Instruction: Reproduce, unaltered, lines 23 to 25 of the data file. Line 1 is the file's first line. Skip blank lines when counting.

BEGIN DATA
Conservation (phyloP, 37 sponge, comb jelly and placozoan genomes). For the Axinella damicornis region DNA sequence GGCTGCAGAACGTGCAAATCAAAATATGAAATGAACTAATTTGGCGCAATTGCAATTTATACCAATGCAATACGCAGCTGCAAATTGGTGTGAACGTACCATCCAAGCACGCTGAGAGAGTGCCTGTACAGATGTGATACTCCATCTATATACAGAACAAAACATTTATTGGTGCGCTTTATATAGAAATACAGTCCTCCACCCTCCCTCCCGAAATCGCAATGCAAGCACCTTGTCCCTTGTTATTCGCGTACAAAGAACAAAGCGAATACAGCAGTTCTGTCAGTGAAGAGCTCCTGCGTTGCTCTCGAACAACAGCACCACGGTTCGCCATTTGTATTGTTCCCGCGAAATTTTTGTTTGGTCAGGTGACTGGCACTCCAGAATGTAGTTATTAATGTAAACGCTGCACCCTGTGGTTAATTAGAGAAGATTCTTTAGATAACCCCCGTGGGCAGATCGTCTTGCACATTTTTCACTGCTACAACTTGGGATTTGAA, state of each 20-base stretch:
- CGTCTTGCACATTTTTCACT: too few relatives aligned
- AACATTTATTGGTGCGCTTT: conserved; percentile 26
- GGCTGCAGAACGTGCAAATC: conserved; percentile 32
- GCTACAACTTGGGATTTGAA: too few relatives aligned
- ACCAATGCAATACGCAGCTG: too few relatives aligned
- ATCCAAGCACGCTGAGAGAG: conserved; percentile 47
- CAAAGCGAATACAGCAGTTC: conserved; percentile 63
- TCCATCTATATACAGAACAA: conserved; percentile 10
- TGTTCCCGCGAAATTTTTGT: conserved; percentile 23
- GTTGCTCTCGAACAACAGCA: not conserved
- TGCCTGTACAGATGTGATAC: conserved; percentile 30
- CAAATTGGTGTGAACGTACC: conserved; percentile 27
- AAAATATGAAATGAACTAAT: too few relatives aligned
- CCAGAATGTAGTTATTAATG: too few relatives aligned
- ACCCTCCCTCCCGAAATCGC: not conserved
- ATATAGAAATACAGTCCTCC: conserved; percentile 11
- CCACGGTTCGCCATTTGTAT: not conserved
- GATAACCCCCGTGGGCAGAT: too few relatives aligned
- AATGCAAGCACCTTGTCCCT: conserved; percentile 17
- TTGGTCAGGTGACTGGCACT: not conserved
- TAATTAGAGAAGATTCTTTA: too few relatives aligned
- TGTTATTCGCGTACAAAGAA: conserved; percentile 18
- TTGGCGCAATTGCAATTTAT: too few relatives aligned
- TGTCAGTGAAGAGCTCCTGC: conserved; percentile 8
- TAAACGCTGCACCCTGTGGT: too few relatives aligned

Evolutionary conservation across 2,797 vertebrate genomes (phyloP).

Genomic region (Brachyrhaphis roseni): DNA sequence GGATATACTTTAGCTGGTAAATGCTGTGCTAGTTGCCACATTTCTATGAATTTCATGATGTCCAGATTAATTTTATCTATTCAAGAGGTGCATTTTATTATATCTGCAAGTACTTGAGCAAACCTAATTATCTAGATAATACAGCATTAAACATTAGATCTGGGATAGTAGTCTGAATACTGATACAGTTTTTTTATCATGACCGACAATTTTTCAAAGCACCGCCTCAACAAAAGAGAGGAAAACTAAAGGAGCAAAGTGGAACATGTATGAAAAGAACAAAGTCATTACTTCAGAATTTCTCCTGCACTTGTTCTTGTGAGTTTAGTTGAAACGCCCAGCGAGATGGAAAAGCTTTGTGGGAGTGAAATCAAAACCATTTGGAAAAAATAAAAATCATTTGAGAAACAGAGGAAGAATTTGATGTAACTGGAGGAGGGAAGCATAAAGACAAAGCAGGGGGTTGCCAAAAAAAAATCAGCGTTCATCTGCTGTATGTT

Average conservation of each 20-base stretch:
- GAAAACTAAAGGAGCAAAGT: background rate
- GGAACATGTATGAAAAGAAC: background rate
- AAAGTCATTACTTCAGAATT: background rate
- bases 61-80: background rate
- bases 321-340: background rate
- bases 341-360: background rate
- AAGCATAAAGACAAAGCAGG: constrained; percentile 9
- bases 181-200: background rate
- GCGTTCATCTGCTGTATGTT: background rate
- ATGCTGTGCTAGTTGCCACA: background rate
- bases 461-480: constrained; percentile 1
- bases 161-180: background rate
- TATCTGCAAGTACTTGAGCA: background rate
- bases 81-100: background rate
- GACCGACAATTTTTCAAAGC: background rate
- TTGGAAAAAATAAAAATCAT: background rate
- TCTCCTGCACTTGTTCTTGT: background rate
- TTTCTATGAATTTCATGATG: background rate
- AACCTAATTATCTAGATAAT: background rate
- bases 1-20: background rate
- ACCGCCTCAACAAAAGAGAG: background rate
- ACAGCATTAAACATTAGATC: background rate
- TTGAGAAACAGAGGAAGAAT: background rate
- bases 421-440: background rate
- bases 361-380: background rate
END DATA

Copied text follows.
- TGTTATTCGCGTACAAAGAA: conserved; percentile 18
- TTGGCGCAATTGCAATTTAT: too few relatives aligned
- TGTCAGTGAAGAGCTCCTGC: conserved; percentile 8